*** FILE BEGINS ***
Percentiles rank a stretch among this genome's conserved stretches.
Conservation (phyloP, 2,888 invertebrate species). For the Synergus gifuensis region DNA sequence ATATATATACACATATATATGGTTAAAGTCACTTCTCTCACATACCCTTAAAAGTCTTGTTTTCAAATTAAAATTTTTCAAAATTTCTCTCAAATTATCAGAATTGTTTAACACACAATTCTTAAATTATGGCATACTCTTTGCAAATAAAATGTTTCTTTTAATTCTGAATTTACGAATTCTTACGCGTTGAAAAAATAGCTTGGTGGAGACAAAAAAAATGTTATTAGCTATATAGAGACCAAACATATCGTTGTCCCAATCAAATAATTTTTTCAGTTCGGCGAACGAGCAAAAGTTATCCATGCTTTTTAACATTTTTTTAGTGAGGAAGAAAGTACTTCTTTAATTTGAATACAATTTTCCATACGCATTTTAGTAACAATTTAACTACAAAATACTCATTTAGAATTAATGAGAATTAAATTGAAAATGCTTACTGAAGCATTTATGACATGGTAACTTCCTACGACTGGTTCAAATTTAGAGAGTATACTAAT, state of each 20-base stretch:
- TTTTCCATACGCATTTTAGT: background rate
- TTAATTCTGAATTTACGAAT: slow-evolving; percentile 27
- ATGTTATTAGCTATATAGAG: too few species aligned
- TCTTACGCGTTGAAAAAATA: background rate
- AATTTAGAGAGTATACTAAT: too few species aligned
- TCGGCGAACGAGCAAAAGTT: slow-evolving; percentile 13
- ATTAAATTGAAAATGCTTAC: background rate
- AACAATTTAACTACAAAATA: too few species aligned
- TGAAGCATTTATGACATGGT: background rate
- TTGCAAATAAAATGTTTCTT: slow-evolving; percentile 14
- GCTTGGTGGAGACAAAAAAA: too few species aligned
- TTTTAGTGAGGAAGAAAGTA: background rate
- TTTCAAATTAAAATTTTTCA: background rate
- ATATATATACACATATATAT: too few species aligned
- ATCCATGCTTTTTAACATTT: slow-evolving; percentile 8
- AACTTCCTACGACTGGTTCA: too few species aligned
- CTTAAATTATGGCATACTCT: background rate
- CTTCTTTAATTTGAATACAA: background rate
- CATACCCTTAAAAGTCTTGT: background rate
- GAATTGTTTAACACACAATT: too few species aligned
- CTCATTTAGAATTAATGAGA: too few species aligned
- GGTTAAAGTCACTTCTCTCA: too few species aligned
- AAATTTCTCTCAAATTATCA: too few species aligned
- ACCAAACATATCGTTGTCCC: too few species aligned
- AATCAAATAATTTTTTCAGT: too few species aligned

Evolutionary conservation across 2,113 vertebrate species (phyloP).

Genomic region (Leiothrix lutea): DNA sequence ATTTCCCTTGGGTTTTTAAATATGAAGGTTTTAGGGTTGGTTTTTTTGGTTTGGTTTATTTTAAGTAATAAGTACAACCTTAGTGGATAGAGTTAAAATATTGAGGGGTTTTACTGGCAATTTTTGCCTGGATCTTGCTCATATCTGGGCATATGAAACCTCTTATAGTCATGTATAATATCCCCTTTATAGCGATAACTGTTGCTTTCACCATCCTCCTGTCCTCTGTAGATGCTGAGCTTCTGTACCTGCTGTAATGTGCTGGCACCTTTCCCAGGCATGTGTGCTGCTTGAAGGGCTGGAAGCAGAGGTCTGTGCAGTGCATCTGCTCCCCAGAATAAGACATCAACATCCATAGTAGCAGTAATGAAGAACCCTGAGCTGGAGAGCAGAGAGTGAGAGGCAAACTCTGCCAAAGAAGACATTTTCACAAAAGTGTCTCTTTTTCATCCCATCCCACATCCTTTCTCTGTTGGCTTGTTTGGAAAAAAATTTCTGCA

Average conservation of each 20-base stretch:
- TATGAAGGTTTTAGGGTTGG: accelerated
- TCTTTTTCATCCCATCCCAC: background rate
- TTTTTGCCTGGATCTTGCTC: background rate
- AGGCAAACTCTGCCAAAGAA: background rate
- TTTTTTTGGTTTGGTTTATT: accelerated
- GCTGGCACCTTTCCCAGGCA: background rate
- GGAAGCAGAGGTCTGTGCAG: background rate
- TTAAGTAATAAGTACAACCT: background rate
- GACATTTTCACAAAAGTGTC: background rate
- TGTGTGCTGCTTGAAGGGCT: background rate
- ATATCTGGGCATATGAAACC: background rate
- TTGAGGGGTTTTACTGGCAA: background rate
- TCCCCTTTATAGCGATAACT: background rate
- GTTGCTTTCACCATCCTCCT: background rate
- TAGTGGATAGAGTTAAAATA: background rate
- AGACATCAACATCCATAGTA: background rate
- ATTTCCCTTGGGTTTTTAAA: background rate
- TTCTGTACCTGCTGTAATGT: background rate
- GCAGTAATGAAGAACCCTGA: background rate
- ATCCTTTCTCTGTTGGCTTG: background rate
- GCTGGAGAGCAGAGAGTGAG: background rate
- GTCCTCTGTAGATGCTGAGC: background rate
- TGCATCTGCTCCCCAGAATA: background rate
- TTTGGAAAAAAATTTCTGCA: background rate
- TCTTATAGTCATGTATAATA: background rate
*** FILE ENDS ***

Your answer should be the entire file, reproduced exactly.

Percentiles rank a stretch among this genome's conserved stretches.
Conservation (phyloP, 2,888 invertebrate species). For the Synergus gifuensis region DNA sequence ATATATATACACATATATATGGTTAAAGTCACTTCTCTCACATACCCTTAAAAGTCTTGTTTTCAAATTAAAATTTTTCAAAATTTCTCTCAAATTATCAGAATTGTTTAACACACAATTCTTAAATTATGGCATACTCTTTGCAAATAAAATGTTTCTTTTAATTCTGAATTTACGAATTCTTACGCGTTGAAAAAATAGCTTGGTGGAGACAAAAAAAATGTTATTAGCTATATAGAGACCAAACATATCGTTGTCCCAATCAAATAATTTTTTCAGTTCGGCGAACGAGCAAAAGTTATCCATGCTTTTTAACATTTTTTTAGTGAGGAAGAAAGTACTTCTTTAATTTGAATACAATTTTCCATACGCATTTTAGTAACAATTTAACTACAAAATACTCATTTAGAATTAATGAGAATTAAATTGAAAATGCTTACTGAAGCATTTATGACATGGTAACTTCCTACGACTGGTTCAAATTTAGAGAGTATACTAAT, state of each 20-base stretch:
- TTTTCCATACGCATTTTAGT: background rate
- TTAATTCTGAATTTACGAAT: slow-evolving; percentile 27
- ATGTTATTAGCTATATAGAG: too few species aligned
- TCTTACGCGTTGAAAAAATA: background rate
- AATTTAGAGAGTATACTAAT: too few species aligned
- TCGGCGAACGAGCAAAAGTT: slow-evolving; percentile 13
- ATTAAATTGAAAATGCTTAC: background rate
- AACAATTTAACTACAAAATA: too few species aligned
- TGAAGCATTTATGACATGGT: background rate
- TTGCAAATAAAATGTTTCTT: slow-evolving; percentile 14
- GCTTGGTGGAGACAAAAAAA: too few species aligned
- TTTTAGTGAGGAAGAAAGTA: background rate
- TTTCAAATTAAAATTTTTCA: background rate
- ATATATATACACATATATAT: too few species aligned
- ATCCATGCTTTTTAACATTT: slow-evolving; percentile 8
- AACTTCCTACGACTGGTTCA: too few species aligned
- CTTAAATTATGGCATACTCT: background rate
- CTTCTTTAATTTGAATACAA: background rate
- CATACCCTTAAAAGTCTTGT: background rate
- GAATTGTTTAACACACAATT: too few species aligned
- CTCATTTAGAATTAATGAGA: too few species aligned
- GGTTAAAGTCACTTCTCTCA: too few species aligned
- AAATTTCTCTCAAATTATCA: too few species aligned
- ACCAAACATATCGTTGTCCC: too few species aligned
- AATCAAATAATTTTTTCAGT: too few species aligned

Evolutionary conservation across 2,113 vertebrate species (phyloP).

Genomic region (Leiothrix lutea): DNA sequence ATTTCCCTTGGGTTTTTAAATATGAAGGTTTTAGGGTTGGTTTTTTTGGTTTGGTTTATTTTAAGTAATAAGTACAACCTTAGTGGATAGAGTTAAAATATTGAGGGGTTTTACTGGCAATTTTTGCCTGGATCTTGCTCATATCTGGGCATATGAAACCTCTTATAGTCATGTATAATATCCCCTTTATAGCGATAACTGTTGCTTTCACCATCCTCCTGTCCTCTGTAGATGCTGAGCTTCTGTACCTGCTGTAATGTGCTGGCACCTTTCCCAGGCATGTGTGCTGCTTGAAGGGCTGGAAGCAGAGGTCTGTGCAGTGCATCTGCTCCCCAGAATAAGACATCAACATCCATAGTAGCAGTAATGAAGAACCCTGAGCTGGAGAGCAGAGAGTGAGAGGCAAACTCTGCCAAAGAAGACATTTTCACAAAAGTGTCTCTTTTTCATCCCATCCCACATCCTTTCTCTGTTGGCTTGTTTGGAAAAAAATTTCTGCA

Average conservation of each 20-base stretch:
- TATGAAGGTTTTAGGGTTGG: accelerated
- TCTTTTTCATCCCATCCCAC: background rate
- TTTTTGCCTGGATCTTGCTC: background rate
- AGGCAAACTCTGCCAAAGAA: background rate
- TTTTTTTGGTTTGGTTTATT: accelerated
- GCTGGCACCTTTCCCAGGCA: background rate
- GGAAGCAGAGGTCTGTGCAG: background rate
- TTAAGTAATAAGTACAACCT: background rate
- GACATTTTCACAAAAGTGTC: background rate
- TGTGTGCTGCTTGAAGGGCT: background rate
- ATATCTGGGCATATGAAACC: background rate
- TTGAGGGGTTTTACTGGCAA: background rate
- TCCCCTTTATAGCGATAACT: background rate
- GTTGCTTTCACCATCCTCCT: background rate
- TAGTGGATAGAGTTAAAATA: background rate
- AGACATCAACATCCATAGTA: background rate
- ATTTCCCTTGGGTTTTTAAA: background rate
- TTCTGTACCTGCTGTAATGT: background rate
- GCAGTAATGAAGAACCCTGA: background rate
- ATCCTTTCTCTGTTGGCTTG: background rate
- GCTGGAGAGCAGAGAGTGAG: background rate
- GTCCTCTGTAGATGCTGAGC: background rate
- TGCATCTGCTCCCCAGAATA: background rate
- TTTGGAAAAAAATTTCTGCA: background rate
- TCTTATAGTCATGTATAATA: background rate